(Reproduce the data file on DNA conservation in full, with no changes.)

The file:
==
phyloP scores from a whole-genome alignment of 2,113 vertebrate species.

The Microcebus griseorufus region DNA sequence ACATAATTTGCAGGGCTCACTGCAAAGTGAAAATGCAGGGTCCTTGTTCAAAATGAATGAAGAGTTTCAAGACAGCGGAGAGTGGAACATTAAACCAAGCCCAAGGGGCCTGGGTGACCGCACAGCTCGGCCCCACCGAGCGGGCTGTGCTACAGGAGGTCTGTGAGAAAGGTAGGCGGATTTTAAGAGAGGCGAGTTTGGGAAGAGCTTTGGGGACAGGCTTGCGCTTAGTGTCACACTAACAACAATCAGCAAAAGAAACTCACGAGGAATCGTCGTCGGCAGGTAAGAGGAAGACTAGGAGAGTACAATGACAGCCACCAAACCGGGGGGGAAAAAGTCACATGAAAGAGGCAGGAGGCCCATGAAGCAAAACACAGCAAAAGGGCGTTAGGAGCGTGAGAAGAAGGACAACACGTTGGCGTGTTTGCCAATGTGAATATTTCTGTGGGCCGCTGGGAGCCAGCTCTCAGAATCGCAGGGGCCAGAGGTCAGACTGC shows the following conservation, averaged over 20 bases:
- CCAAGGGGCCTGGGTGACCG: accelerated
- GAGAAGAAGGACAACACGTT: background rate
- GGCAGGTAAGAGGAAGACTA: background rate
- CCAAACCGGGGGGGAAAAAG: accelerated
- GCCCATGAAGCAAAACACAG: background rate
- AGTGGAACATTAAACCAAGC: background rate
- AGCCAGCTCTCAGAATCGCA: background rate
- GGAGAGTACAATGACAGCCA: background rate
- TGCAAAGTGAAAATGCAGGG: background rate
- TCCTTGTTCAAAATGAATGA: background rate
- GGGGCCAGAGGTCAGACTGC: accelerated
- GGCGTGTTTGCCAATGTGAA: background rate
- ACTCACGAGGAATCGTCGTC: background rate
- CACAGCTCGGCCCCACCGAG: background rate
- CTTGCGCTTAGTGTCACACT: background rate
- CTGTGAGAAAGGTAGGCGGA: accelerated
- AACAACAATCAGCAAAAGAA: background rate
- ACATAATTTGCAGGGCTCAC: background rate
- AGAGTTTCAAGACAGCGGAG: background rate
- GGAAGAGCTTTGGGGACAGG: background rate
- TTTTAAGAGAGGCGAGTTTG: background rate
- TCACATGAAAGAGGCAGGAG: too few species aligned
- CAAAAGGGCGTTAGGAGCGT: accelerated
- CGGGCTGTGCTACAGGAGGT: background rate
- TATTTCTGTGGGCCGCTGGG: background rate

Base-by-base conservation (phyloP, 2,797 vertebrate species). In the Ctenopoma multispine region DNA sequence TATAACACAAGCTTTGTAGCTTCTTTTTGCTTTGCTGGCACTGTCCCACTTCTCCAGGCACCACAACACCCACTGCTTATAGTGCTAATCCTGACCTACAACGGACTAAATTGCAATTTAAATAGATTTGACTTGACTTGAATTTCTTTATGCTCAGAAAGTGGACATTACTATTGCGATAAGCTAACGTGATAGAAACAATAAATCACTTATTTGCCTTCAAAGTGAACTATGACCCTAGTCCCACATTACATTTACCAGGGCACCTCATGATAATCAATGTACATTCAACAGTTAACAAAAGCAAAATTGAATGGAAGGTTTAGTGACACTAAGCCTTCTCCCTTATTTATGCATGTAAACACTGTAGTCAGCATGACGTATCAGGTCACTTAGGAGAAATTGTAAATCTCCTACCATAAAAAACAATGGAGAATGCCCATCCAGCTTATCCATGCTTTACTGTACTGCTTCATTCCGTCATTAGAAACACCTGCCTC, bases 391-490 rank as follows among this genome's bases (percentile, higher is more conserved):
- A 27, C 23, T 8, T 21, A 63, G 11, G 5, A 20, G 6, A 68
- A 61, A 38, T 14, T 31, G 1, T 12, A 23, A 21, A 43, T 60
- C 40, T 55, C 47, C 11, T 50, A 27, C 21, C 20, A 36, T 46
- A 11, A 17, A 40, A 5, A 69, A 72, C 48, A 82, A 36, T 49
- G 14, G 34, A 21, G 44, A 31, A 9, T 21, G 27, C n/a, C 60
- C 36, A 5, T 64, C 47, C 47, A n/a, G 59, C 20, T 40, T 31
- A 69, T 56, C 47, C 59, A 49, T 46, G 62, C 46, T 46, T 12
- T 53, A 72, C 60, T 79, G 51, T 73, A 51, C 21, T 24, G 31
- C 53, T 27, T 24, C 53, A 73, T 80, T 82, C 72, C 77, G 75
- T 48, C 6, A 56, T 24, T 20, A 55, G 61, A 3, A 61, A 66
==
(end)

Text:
phyloP scores from a whole-genome alignment of 2,113 vertebrate species.

The Microcebus griseorufus region DNA sequence ACATAATTTGCAGGGCTCACTGCAAAGTGAAAATGCAGGGTCCTTGTTCAAAATGAATGAAGAGTTTCAAGACAGCGGAGAGTGGAACATTAAACCAAGCCCAAGGGGCCTGGGTGACCGCACAGCTCGGCCCCACCGAGCGGGCTGTGCTACAGGAGGTCTGTGAGAAAGGTAGGCGGATTTTAAGAGAGGCGAGTTTGGGAAGAGCTTTGGGGACAGGCTTGCGCTTAGTGTCACACTAACAACAATCAGCAAAAGAAACTCACGAGGAATCGTCGTCGGCAGGTAAGAGGAAGACTAGGAGAGTACAATGACAGCCACCAAACCGGGGGGGAAAAAGTCACATGAAAGAGGCAGGAGGCCCATGAAGCAAAACACAGCAAAAGGGCGTTAGGAGCGTGAGAAGAAGGACAACACGTTGGCGTGTTTGCCAATGTGAATATTTCTGTGGGCCGCTGGGAGCCAGCTCTCAGAATCGCAGGGGCCAGAGGTCAGACTGC shows the following conservation, averaged over 20 bases:
- CCAAGGGGCCTGGGTGACCG: accelerated
- GAGAAGAAGGACAACACGTT: background rate
- GGCAGGTAAGAGGAAGACTA: background rate
- CCAAACCGGGGGGGAAAAAG: accelerated
- GCCCATGAAGCAAAACACAG: background rate
- AGTGGAACATTAAACCAAGC: background rate
- AGCCAGCTCTCAGAATCGCA: background rate
- GGAGAGTACAATGACAGCCA: background rate
- TGCAAAGTGAAAATGCAGGG: background rate
- TCCTTGTTCAAAATGAATGA: background rate
- GGGGCCAGAGGTCAGACTGC: accelerated
- GGCGTGTTTGCCAATGTGAA: background rate
- ACTCACGAGGAATCGTCGTC: background rate
- CACAGCTCGGCCCCACCGAG: background rate
- CTTGCGCTTAGTGTCACACT: background rate
- CTGTGAGAAAGGTAGGCGGA: accelerated
- AACAACAATCAGCAAAAGAA: background rate
- ACATAATTTGCAGGGCTCAC: background rate
- AGAGTTTCAAGACAGCGGAG: background rate
- GGAAGAGCTTTGGGGACAGG: background rate
- TTTTAAGAGAGGCGAGTTTG: background rate
- TCACATGAAAGAGGCAGGAG: too few species aligned
- CAAAAGGGCGTTAGGAGCGT: accelerated
- CGGGCTGTGCTACAGGAGGT: background rate
- TATTTCTGTGGGCCGCTGGG: background rate

Base-by-base conservation (phyloP, 2,797 vertebrate species). In the Ctenopoma multispine region DNA sequence TATAACACAAGCTTTGTAGCTTCTTTTTGCTTTGCTGGCACTGTCCCACTTCTCCAGGCACCACAACACCCACTGCTTATAGTGCTAATCCTGACCTACAACGGACTAAATTGCAATTTAAATAGATTTGACTTGACTTGAATTTCTTTATGCTCAGAAAGTGGACATTACTATTGCGATAAGCTAACGTGATAGAAACAATAAATCACTTATTTGCCTTCAAAGTGAACTATGACCCTAGTCCCACATTACATTTACCAGGGCACCTCATGATAATCAATGTACATTCAACAGTTAACAAAAGCAAAATTGAATGGAAGGTTTAGTGACACTAAGCCTTCTCCCTTATTTATGCATGTAAACACTGTAGTCAGCATGACGTATCAGGTCACTTAGGAGAAATTGTAAATCTCCTACCATAAAAAACAATGGAGAATGCCCATCCAGCTTATCCATGCTTTACTGTACTGCTTCATTCCGTCATTAGAAACACCTGCCTC, bases 391-490 rank as follows among this genome's bases (percentile, higher is more conserved):
- A 27, C 23, T 8, T 21, A 63, G 11, G 5, A 20, G 6, A 68
- A 61, A 38, T 14, T 31, G 1, T 12, A 23, A 21, A 43, T 60
- C 40, T 55, C 47, C 11, T 50, A 27, C 21, C 20, A 36, T 46
- A 11, A 17, A 40, A 5, A 69, A 72, C 48, A 82, A 36, T 49
- G 14, G 34, A 21, G 44, A 31, A 9, T 21, G 27, C n/a, C 60
- C 36, A 5, T 64, C 47, C 47, A n/a, G 59, C 20, T 40, T 31
- A 69, T 56, C 47, C 59, A 49, T 46, G 62, C 46, T 46, T 12
- T 53, A 72, C 60, T 79, G 51, T 73, A 51, C 21, T 24, G 31
- C 53, T 27, T 24, C 53, A 73, T 80, T 82, C 72, C 77, G 75
- T 48, C 6, A 56, T 24, T 20, A 55, G 61, A 3, A 61, A 66